The need to develop a self-sustaining workforce
Accelerating technology adoption and Skill training
According to the Minister of Manpower, Singapore must develop self-reliance and self-sustaining workforce policies. If another pandemic hits and there are border restrictions, Singapore will face a labour crunch again. Thus, a key priority is developing a strong Singaporean core in the workforce. Accelerating technology adoption and equipping Singaporeans with skills for future jobs are ways to achieve that objective.
'If we do not build that resilience, if we do not build our self-sustainability, then I think as a country, it will be very tough for us to be able to compete and survive," Dr Tan said.
Need for a diverse workforce
However, Dr Tan also acknowledged that there is a need for a diverse workforce with locals and foreigners to cater to the needs of different businesses. So, Singapore needs to attract the right foreign workforce to bring in skills to complement the local workforce, especially due to an ageing workforce.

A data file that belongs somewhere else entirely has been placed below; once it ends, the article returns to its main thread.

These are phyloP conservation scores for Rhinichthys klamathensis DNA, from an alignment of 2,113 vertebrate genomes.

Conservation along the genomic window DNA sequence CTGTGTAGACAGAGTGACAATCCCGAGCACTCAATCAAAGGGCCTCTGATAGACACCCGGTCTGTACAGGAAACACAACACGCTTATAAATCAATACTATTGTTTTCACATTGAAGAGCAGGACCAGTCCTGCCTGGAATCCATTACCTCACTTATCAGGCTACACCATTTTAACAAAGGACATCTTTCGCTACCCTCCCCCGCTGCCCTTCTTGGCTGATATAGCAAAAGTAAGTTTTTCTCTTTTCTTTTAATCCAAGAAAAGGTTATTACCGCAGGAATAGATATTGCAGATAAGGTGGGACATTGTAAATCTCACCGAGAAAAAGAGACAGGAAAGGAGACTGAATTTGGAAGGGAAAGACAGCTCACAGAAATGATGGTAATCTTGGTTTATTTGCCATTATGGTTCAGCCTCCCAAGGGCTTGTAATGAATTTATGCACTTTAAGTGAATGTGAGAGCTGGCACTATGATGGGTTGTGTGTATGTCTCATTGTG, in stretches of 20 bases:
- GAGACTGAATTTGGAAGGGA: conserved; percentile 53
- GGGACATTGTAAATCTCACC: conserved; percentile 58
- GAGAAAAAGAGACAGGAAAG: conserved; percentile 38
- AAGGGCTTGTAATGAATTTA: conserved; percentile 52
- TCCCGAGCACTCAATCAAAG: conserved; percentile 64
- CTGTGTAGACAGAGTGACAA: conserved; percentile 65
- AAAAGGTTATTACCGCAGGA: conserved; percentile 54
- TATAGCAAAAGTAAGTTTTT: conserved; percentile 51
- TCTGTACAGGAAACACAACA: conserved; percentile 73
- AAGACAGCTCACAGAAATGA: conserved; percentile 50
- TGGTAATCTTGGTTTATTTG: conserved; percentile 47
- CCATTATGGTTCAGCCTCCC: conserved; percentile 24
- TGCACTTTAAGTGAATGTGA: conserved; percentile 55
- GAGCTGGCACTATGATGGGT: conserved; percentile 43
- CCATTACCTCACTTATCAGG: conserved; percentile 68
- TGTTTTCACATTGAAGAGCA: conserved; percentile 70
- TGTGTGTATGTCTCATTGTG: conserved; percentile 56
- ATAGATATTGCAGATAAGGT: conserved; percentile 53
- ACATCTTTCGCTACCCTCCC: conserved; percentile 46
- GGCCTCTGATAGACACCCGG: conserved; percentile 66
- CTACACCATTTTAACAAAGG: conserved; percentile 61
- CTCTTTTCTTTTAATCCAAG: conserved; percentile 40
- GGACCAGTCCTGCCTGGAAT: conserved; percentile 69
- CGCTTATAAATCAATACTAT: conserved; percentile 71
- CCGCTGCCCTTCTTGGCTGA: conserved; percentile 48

The government will raise the retirement age to 65 and the re-employment age to 70 by 2030. Measures to help mid-career workers above 40 learn new skills to switch careers or re-enter the workforce are also introduced. This is especially important for SMEs, which employ about 70 percent of the local workforce. SMEs need to turn to the older workforce and retain workers between the ages of 20 and 40. However, the talent shortage is across the board, and some businesses would prefer to tweak the foreign worker requirements to have greater access to foreign manpower.
It could also be more efficient and cost-effective for companies to outsource certain operations that can be provided in other countries at cheaper rates. However, in the long term, Singapore continues to challenge boosting labour productivity within the Singaporean core.
"It is also important for us to ensure that the workers continue to improve their productivity. Just wage increases without corresponding increases in productivity and output are not going to be sustainable," said the Manpower Minister.
According to the latest data from the Department of Statistics, labour productivity as measured by the growth of value-added per worker was 2.1 per cent in the first quarter of this year, compared with 5.8 per cent in the previous quarter.
How do you think Singapore can build a self-sustaining workforce with the global crunch in manpower?